London and New York have much to learn from each other as they both get to grips with rapidly growing populations and more people than ever before affected by their respective cycling strategies. And while initiatives such as London’s mini-Hollands, cycle superhighways and quiet ways are important elements in a drive towards a safer cycling environment, legislative changes and political leadership are also powerful tools in creating a culture that is better for all road users.
Those were some of the main points to come from a special NLA event – Cycle strategies: safer streets, better places supported by KPF and in association with the Forum + Institute for Urban Design.
The event, held simultaneously in the two cities over a live video-link, was kicked off by Josh Benson, Assistant Commissioner, Street Improvement Projects, NYC Department of Transportation, who outlined the city’s Vision Zero Action Plan, adopted last year by Bill de Blasio. Sarah Burr, Senior Strategy & Planning Manager for Cycling at TfL provided the London overview, with a goal of increasing the 585,000 cycling journeys that are made every day in the English capital to 1.5m per day by 2026, along with a reduction of those killed or seriously injured by 40% by 2020.
‘Our aim is to get more people cycling, more safely, more often’, she said. Safety concerns are the main reason why people do not take up cycling, and TfL is working to improve infrastructure, normalize cycling behavior and tackle problems with freight vehicles, backed by a £1bn pot over 10 years. Burr said her department was looking to New York and the economic benefits of cycling to see how we can do that better in London, and said she was excited by quietways, which will have on-street navigation systems for cycling, and mini Hollands in three outer London town centres. These will be rolled out across the UK if they transform their environments as much as predicted. TfL is also working to categorise all roads in London, since only the busiest – around 20% - need some kind of segregation; and with fleet operators to educate them, coupled to new fines for those which don’t fit safety equipment later this year. As in New York, she said, it was about making sure speed constraints are enforced.
Paul Steely White, Executive Director, Transportation Alternatives in New York said on freight, sidebars had been installed on lorries, but that promoting cycling in city streets is ‘not so much a design challenge or a policy challenge but a political challenge, and these changes to our streets and street culture do not go uncontested. In Prospect Park West in Brooklyn, for example, a bike lane was installed but there is still a lawsuit pending to remove it. Steely White said he wished New York had London’s congestion charging to allow more road space for bike lanes, but what made Vision Zero happen was the victims’ families. A ‘battle for the streets’ had been helped by passing a bill last year that makes it a criminal offence to not yield to a pedestrian at a crossing or fail to yield to another cyclist in a bike lane. ‘We can make design changes but unless there’s a current change in the culture, so that we’re actually respecting that right of way we won’t get very far.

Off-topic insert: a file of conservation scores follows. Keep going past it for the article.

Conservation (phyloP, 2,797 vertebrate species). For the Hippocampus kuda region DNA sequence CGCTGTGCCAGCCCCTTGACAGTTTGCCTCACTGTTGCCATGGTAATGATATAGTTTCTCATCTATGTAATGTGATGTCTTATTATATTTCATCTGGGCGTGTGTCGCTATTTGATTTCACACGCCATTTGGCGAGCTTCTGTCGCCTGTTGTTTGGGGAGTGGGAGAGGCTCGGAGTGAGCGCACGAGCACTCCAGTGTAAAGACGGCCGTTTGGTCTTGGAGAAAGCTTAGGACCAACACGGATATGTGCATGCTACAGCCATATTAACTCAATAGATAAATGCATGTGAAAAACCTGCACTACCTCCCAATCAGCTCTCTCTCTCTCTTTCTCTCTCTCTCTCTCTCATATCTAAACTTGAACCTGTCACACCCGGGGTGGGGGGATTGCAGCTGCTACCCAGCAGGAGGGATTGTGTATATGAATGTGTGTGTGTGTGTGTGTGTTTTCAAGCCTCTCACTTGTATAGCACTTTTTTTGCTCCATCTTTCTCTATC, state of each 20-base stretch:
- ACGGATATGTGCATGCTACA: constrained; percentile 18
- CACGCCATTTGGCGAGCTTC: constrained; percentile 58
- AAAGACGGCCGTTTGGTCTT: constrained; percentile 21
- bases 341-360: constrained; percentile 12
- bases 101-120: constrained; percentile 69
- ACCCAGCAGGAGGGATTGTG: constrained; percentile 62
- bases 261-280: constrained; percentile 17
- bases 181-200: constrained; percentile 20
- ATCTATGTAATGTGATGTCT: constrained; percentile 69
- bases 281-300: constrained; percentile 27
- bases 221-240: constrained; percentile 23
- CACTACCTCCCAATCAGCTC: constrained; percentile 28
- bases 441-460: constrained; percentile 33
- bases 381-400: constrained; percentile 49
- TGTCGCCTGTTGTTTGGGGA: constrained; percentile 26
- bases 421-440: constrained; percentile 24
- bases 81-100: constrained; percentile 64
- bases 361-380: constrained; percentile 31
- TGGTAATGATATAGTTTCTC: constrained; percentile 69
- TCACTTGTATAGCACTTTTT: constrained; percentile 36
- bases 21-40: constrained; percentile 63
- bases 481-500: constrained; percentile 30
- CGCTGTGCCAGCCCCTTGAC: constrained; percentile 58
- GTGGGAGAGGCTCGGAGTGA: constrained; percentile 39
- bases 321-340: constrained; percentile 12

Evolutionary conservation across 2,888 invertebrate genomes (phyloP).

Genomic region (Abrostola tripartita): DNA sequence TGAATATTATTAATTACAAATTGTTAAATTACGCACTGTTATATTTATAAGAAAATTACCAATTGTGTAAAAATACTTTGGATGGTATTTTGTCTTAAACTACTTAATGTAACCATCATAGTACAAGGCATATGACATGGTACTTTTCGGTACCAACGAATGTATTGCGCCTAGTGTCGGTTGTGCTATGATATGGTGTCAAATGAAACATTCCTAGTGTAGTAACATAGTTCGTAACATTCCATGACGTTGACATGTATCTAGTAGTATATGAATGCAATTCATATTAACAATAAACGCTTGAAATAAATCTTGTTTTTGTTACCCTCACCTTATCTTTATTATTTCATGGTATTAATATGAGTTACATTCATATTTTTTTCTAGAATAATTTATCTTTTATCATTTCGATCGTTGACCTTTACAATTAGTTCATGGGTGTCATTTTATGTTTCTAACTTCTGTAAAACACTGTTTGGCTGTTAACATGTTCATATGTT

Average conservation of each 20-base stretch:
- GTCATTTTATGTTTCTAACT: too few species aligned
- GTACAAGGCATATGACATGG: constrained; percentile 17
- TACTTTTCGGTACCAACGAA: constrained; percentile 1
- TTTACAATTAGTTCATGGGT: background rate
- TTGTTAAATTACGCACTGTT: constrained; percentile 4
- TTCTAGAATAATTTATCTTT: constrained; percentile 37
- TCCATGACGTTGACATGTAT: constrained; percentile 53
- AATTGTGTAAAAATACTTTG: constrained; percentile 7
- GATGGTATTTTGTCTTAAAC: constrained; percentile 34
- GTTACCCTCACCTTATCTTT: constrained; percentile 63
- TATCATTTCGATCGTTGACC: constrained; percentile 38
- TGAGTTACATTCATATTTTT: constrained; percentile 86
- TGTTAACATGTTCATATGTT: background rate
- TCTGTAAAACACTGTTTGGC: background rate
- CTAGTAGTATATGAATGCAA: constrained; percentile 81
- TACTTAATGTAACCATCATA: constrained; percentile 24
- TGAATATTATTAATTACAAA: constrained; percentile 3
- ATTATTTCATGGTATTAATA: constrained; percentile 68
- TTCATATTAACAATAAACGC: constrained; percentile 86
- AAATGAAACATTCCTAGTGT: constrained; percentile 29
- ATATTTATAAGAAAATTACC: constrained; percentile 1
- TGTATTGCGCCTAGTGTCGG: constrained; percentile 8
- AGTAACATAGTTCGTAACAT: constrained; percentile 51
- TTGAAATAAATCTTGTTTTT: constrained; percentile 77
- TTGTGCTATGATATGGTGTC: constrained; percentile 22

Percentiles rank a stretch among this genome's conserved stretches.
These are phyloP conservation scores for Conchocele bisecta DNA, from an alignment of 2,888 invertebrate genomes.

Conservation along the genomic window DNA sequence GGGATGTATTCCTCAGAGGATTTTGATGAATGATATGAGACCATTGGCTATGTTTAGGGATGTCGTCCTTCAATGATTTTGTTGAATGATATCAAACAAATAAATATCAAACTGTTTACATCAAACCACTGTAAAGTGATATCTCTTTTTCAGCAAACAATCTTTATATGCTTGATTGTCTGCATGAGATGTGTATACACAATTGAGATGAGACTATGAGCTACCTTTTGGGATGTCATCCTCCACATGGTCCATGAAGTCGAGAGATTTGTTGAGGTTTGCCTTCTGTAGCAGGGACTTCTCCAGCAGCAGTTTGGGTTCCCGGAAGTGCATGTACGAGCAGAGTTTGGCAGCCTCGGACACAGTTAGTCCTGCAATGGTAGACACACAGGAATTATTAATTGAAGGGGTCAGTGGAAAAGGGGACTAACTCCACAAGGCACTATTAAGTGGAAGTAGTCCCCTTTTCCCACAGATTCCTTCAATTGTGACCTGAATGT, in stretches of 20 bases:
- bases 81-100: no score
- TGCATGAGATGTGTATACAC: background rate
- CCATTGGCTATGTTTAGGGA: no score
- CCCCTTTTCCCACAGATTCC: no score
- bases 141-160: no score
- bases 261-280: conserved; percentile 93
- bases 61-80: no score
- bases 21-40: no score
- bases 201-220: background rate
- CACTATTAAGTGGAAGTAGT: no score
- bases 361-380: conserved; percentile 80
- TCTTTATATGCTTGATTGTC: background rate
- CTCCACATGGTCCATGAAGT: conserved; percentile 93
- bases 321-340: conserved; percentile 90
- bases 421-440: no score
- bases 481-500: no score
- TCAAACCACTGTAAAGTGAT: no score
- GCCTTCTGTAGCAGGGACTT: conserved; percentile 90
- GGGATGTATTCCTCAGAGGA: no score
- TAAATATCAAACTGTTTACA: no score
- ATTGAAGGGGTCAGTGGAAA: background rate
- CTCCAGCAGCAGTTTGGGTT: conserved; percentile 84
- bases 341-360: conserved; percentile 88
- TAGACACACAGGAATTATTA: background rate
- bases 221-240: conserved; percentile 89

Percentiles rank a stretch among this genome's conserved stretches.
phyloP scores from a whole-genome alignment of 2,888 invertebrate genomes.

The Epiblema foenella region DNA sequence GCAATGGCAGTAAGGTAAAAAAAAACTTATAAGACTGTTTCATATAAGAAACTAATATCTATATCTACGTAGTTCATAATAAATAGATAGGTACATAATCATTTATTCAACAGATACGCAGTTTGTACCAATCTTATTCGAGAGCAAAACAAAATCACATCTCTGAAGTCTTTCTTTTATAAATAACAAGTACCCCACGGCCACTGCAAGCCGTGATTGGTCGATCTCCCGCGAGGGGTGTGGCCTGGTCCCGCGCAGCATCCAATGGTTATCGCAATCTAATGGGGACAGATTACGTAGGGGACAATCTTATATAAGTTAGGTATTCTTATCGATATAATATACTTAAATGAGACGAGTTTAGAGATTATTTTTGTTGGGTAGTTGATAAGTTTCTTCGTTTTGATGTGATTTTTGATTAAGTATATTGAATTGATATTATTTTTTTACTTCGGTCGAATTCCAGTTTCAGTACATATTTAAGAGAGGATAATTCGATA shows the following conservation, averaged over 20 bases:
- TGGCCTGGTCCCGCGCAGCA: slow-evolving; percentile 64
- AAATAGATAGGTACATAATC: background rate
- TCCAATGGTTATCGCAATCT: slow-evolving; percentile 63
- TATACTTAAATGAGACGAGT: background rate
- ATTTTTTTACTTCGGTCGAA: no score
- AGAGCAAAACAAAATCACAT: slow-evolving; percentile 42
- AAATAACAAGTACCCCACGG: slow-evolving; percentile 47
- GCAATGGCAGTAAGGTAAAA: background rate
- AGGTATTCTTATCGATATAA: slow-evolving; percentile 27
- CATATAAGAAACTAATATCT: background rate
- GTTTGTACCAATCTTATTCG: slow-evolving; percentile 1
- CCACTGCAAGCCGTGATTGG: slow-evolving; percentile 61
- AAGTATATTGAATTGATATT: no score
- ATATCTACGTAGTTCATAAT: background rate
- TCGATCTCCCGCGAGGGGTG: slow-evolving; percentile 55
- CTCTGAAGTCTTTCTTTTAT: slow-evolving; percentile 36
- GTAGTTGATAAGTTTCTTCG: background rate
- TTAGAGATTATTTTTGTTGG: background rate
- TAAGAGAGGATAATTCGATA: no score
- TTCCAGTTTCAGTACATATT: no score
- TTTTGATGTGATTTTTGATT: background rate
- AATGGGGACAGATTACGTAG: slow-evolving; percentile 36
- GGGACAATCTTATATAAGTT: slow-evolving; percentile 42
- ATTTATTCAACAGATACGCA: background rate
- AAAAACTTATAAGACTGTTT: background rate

The event also heard from Matt Winfield, Deputy Director – London, Sustrans, who said that the 14 deaths of London cyclists last year were ‘disproportional’ and it was ‘horrific that people die on the roads of London just going about their daily business.’ He said quietways will represent a ‘step change’ in provision, and, if more than 3000 passenger movements are made per day then those roads need some form of segregation, such as the ‘armadillos’ used in Camden. Sustrans would also like to see more centre line removal, which leads to speeds dropping, studies show.
Broadgate Estates CEO Steve Whyman said that extremist views and ‘tribalism’ were unhelpful, and that we need to collect more data on ‘near misses’ to arrive at better prevention of incidents, and perhaps London needs to be bolder in its road death reduction aims. It was also critical to get strong central political leadership to try to get better freight consolidation, while Skye Duncan, Global Designing Cities Director, National Association of City Transportation Officials (NACTO) said her organization’s design guide allowed cities such as New York and London to learn from best practice across the world. Both cities have ‘come a really long way in the last decade’, said Duncan.
Finally, London Mayoral candidate Christian Wolmar added that London could learn from the impact of organizing victims, with New York’s example added to Holland’s, whose growth in cycling was stimulated by the mothers of children who had been killed. Wolmar added that London had learnt from the patchy first generation of super highways but that ‘radical measures’ were needed to segregate freight transport away from cyclists, perhaps mirroring New York’s night deliveries programme. ‘We did some of this during the Olympics but we haven’t built on that’, he said. ‘Both cities have a lot to learn from each other.’
David Taylor, Editor, New London Quarterly